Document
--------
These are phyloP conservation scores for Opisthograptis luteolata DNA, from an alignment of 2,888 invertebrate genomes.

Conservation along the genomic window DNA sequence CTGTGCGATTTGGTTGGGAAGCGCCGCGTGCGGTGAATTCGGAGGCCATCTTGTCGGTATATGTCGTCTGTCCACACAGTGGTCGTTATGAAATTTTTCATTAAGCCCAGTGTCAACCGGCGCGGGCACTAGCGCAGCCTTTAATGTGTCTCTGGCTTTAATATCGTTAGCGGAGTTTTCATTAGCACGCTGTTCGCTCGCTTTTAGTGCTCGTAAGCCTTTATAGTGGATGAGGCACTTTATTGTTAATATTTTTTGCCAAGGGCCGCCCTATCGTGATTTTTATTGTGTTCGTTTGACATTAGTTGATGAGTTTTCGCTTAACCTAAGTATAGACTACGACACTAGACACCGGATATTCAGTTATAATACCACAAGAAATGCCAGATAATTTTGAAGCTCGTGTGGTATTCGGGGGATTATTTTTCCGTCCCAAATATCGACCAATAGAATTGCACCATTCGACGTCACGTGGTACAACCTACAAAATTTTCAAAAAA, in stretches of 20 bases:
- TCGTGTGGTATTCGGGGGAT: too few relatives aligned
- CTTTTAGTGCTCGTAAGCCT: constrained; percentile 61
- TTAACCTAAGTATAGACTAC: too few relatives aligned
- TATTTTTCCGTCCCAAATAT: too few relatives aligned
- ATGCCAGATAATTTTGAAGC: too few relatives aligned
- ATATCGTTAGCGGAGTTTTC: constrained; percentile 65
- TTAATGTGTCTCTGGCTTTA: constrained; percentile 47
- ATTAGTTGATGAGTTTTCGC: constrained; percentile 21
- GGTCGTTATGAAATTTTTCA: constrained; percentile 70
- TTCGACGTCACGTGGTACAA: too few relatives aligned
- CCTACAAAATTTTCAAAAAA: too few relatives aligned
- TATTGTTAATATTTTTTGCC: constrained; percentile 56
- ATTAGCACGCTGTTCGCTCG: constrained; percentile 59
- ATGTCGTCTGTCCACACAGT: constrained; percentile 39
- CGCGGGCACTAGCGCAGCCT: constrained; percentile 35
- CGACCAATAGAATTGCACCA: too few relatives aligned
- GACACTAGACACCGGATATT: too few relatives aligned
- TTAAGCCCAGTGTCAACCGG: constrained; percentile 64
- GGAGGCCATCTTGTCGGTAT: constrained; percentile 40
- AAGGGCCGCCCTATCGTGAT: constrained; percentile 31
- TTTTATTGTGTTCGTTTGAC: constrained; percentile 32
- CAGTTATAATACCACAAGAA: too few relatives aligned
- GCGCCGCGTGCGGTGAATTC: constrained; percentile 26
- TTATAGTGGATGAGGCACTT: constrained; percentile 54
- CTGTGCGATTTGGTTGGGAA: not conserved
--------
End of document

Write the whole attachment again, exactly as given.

These are phyloP conservation scores for Opisthograptis luteolata DNA, from an alignment of 2,888 invertebrate genomes.

Conservation along the genomic window DNA sequence CTGTGCGATTTGGTTGGGAAGCGCCGCGTGCGGTGAATTCGGAGGCCATCTTGTCGGTATATGTCGTCTGTCCACACAGTGGTCGTTATGAAATTTTTCATTAAGCCCAGTGTCAACCGGCGCGGGCACTAGCGCAGCCTTTAATGTGTCTCTGGCTTTAATATCGTTAGCGGAGTTTTCATTAGCACGCTGTTCGCTCGCTTTTAGTGCTCGTAAGCCTTTATAGTGGATGAGGCACTTTATTGTTAATATTTTTTGCCAAGGGCCGCCCTATCGTGATTTTTATTGTGTTCGTTTGACATTAGTTGATGAGTTTTCGCTTAACCTAAGTATAGACTACGACACTAGACACCGGATATTCAGTTATAATACCACAAGAAATGCCAGATAATTTTGAAGCTCGTGTGGTATTCGGGGGATTATTTTTCCGTCCCAAATATCGACCAATAGAATTGCACCATTCGACGTCACGTGGTACAACCTACAAAATTTTCAAAAAA, in stretches of 20 bases:
- TCGTGTGGTATTCGGGGGAT: too few relatives aligned
- CTTTTAGTGCTCGTAAGCCT: constrained; percentile 61
- TTAACCTAAGTATAGACTAC: too few relatives aligned
- TATTTTTCCGTCCCAAATAT: too few relatives aligned
- ATGCCAGATAATTTTGAAGC: too few relatives aligned
- ATATCGTTAGCGGAGTTTTC: constrained; percentile 65
- TTAATGTGTCTCTGGCTTTA: constrained; percentile 47
- ATTAGTTGATGAGTTTTCGC: constrained; percentile 21
- GGTCGTTATGAAATTTTTCA: constrained; percentile 70
- TTCGACGTCACGTGGTACAA: too few relatives aligned
- CCTACAAAATTTTCAAAAAA: too few relatives aligned
- TATTGTTAATATTTTTTGCC: constrained; percentile 56
- ATTAGCACGCTGTTCGCTCG: constrained; percentile 59
- ATGTCGTCTGTCCACACAGT: constrained; percentile 39
- CGCGGGCACTAGCGCAGCCT: constrained; percentile 35
- CGACCAATAGAATTGCACCA: too few relatives aligned
- GACACTAGACACCGGATATT: too few relatives aligned
- TTAAGCCCAGTGTCAACCGG: constrained; percentile 64
- GGAGGCCATCTTGTCGGTAT: constrained; percentile 40
- AAGGGCCGCCCTATCGTGAT: constrained; percentile 31
- TTTTATTGTGTTCGTTTGAC: constrained; percentile 32
- CAGTTATAATACCACAAGAA: too few relatives aligned
- GCGCCGCGTGCGGTGAATTC: constrained; percentile 26
- TTATAGTGGATGAGGCACTT: constrained; percentile 54
- CTGTGCGATTTGGTTGGGAA: not conserved